How Cambridge made drinking my hobby
Is there anything else to do?
It’s fair to say I’ve been at this student journalism thing a while (I’ve even edited this paper, not that anyone remembers or cares). As the sun sets on my time in Cambridge, and having seen the same articles come out again and again (wow, coming from that regional town really does make you different!), I thought it was time to fill a longstanding gap in the journalistic market: lifestyle.
But wait; most of the student papers have a whole lifestyle section. You see, Cambridge journalists – for the most part – have a habit of being bookish, middle-class, speciality coffee enthusiasts, who love nothing more than pissing away their student loan on tonic espressos and vintage™ baggy trousers. That’s why almost every lifestyle piece revolves around shit that the majority of students just don’t care about. That’s why I, Eddie Spence, self-proclaimed everyman, am here to talk about the true seminal aspects of Cambridge life. The dirt, the mess, the nitty gritty. The low lifestyle.
And what better place to start than drinking? As a lager enthusiast, wine savant, whiskey fan, and tequila devotee, I’m well placed to talk about this. I love drinking, and Cambridge has one of the most interesting and fucked up drinking cultures in academia. I’ve swallowed it whole. Or rather, it swallowed me. Whole.
Go back three years, and like many of you, I was just a naive fresher (the kind who decides the whole university wants to read his various tropey columns). University opened up a world of total freedom and subsidised drinking, alongside an incredibly convenient if low-quality club scene, and I adored it. What was better than getting boozed up 4+ times a week with friends who now lived seconds away? Not only that, but Cambridge offered novel ways for you to get hammered. Formal halls gave a pretence of class, while Bops added a caveat of ‘College community spirit’. C-Sunday is of course a ‘tradition’, and who are you to break it?
I struggle to think of anything I actually turned down, and all the while my tolerance built to post-Belarusian levels. Before long, you’re on two bottles of wine before the club, along with as much syrupy 4-for-£10 crap as you can get your hands on.
Fast forward a year, and the party's over. The second year slowdown is a well known phenomena – clubbing is facile, formal hall is overdone, and Bops make you feel like an octogenarian. The pretences to drink begin to evaporate; yet still, I did. Arbitrary bottles of wine, tinnies with work – I genuinely couldn’t remember what I used to do in my spare time (was it gaming, or maybe sports?). Drinking was now a hobby, and not a nice hobby. Hobbies usually entail knitting, or painting, or fucking bird-watching or something. This hobby leaves you with a dry mouth, a perpetually low mood, and bastard behind the eyes. Queue Elliot Smith and a day in bed. Yet, it was still so appealing. Why?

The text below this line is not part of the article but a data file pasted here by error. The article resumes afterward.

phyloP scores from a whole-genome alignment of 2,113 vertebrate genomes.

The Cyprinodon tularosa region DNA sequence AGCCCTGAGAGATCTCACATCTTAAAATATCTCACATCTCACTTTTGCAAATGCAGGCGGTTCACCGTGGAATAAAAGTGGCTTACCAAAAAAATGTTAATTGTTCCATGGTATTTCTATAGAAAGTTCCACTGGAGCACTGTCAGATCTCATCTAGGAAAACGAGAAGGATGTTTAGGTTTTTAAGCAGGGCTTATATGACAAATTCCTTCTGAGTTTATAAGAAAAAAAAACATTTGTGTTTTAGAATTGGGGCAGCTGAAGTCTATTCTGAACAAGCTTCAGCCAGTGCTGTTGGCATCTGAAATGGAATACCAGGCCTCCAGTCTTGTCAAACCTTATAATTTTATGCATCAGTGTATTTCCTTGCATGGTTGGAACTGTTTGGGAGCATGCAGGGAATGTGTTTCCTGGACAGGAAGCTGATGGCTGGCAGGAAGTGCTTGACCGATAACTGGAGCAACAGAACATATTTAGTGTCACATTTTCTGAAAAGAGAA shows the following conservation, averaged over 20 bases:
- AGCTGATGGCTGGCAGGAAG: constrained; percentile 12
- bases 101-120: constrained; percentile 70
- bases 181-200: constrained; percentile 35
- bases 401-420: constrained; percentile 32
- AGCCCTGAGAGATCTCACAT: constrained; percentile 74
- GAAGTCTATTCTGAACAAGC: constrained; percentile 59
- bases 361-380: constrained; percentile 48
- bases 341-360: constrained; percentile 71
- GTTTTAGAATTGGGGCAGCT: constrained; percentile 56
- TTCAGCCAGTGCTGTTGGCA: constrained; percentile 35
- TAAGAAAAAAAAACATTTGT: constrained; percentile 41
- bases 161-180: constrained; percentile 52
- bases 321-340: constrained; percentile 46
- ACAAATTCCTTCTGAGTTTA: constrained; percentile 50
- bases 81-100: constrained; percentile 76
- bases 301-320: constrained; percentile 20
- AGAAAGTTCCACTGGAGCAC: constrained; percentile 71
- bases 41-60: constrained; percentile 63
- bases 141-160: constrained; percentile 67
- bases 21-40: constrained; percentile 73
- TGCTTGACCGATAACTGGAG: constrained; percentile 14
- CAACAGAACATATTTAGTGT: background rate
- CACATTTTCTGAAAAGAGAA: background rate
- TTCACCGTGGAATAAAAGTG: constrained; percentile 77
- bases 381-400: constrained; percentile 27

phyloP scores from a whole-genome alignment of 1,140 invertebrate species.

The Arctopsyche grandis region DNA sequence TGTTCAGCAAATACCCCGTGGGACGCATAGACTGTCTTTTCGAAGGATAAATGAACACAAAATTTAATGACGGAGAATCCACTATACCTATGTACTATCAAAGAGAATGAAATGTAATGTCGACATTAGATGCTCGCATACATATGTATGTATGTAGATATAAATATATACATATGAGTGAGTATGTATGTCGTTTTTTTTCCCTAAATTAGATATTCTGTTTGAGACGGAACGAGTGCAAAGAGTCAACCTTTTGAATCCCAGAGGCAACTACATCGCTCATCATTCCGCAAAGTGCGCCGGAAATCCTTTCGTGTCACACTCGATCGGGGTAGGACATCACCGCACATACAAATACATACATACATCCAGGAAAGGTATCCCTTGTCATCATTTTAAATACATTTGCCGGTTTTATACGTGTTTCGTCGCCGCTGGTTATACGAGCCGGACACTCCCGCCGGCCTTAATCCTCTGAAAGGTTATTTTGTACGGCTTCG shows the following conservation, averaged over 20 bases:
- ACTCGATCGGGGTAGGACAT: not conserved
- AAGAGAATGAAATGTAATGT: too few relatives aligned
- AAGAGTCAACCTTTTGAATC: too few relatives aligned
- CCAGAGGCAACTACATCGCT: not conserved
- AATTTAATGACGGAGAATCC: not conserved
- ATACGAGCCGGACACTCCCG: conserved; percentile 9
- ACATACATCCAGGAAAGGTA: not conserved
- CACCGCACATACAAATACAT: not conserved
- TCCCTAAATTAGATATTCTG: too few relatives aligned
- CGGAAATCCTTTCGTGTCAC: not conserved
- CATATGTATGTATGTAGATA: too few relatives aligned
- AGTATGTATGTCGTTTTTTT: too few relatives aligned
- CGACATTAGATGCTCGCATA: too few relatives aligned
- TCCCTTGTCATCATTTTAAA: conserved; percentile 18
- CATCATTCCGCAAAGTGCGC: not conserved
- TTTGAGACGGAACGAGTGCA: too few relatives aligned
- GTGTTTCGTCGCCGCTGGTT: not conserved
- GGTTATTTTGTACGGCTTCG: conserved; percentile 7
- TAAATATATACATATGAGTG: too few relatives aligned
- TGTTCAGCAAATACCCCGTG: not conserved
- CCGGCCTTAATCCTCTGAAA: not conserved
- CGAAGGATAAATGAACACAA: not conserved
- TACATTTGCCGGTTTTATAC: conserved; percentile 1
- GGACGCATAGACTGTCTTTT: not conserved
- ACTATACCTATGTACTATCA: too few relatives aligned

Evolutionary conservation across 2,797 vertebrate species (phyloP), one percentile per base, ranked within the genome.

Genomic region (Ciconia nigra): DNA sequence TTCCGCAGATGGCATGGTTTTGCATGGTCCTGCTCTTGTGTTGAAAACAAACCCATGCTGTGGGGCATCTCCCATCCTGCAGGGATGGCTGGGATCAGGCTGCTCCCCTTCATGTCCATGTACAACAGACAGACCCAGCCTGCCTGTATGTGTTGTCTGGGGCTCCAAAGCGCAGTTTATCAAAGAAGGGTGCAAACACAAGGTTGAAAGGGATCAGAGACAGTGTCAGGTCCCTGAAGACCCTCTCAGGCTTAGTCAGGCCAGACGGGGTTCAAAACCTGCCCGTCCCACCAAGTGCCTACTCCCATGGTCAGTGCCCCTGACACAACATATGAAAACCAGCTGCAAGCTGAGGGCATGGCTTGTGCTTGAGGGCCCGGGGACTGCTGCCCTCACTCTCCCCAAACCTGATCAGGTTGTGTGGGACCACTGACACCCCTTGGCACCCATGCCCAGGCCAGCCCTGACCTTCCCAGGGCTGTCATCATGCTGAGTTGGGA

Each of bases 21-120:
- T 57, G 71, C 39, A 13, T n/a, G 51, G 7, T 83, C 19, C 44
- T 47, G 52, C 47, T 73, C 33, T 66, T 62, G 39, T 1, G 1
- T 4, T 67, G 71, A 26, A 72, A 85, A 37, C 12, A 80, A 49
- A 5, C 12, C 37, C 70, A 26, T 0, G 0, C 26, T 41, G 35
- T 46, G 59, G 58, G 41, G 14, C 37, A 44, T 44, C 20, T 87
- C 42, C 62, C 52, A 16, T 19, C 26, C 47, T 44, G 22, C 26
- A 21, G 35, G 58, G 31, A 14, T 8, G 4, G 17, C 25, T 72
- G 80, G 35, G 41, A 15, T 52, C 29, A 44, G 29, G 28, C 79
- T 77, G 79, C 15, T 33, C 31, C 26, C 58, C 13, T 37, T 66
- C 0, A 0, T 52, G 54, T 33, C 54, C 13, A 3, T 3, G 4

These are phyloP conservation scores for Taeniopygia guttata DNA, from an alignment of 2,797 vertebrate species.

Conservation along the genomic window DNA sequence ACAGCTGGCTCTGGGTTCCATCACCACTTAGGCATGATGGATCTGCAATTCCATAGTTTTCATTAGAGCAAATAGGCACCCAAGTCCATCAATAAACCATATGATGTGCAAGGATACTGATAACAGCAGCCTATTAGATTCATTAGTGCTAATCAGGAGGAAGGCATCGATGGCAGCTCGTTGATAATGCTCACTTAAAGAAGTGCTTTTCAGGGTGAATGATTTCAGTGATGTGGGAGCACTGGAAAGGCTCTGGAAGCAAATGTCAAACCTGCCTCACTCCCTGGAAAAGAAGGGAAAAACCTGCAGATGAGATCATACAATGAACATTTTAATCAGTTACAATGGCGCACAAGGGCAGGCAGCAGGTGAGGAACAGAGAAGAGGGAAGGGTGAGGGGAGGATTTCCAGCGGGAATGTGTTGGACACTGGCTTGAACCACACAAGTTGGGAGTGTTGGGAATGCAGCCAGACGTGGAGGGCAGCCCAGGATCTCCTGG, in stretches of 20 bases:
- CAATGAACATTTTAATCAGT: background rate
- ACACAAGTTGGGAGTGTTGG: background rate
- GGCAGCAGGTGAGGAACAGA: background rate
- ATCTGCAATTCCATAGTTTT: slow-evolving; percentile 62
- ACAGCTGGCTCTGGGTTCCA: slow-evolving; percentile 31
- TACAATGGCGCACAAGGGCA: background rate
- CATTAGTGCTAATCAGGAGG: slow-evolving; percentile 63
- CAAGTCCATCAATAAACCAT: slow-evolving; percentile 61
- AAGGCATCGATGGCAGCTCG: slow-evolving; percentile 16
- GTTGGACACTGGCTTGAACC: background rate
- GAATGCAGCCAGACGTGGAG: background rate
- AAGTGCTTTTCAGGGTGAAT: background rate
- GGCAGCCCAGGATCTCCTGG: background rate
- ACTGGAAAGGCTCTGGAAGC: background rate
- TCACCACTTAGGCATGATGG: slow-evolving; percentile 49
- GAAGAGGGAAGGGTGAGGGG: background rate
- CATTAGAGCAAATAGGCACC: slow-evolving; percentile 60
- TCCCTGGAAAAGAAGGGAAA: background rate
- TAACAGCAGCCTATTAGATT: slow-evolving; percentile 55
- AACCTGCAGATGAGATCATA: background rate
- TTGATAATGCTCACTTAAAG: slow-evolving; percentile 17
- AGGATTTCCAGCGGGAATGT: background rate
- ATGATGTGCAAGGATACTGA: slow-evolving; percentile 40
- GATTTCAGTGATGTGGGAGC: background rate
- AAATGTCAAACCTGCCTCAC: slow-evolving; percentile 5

Perhaps it’s because Cambridge doesn’t really allow for proper hobbies. Every time you’re working, you’re on the clock. As soon as that’s over, you’re off. No more mental energy should be spent till the next example sheet is due (I was a NatSci, don’t you know). Reading books is fun, but not really fun when you’ve spent the week ploughing through PDFs on historiography. Drinking, on the other hand, is easy. Simply lift pint to mouth and imbibe. Not only that, but it stops you thinking. All Cambridge students are overthinkers. My dissertation didn’t leave my mind till the 30 page ballache was bound and submitted. Yet here comes along this magic, tasty fluid, available in numerous flavours, which simply slows your mind down. Goodbye introspection, hello extroversion. Sure, the day after will inevitably be spent depressed, anxious, and guilty, but that’s tomorrow, eh?
I still drink a lot more than most, but I’ve managed to rowback a bit since my ‘heyday’. Maybe it’s because hangovers don’t vanish with alka-seltzer and a diet coke anymore. Maybe it’s because I’m a more responsible and conscious young man (lol). Maybe it’s because I took a lucid decision to get by habits in order. I know one thing for certain though: alcohol has affected and impacted my Cambridge experience more than the supervision system, 15th century buildings, and student journalism put together. It runs through the university like blood through the veins. It’s good, it’s bad, it’s everything. There’s no take home from this column. No pro or anti booze message. I’m not one to give lessons. Or heed them.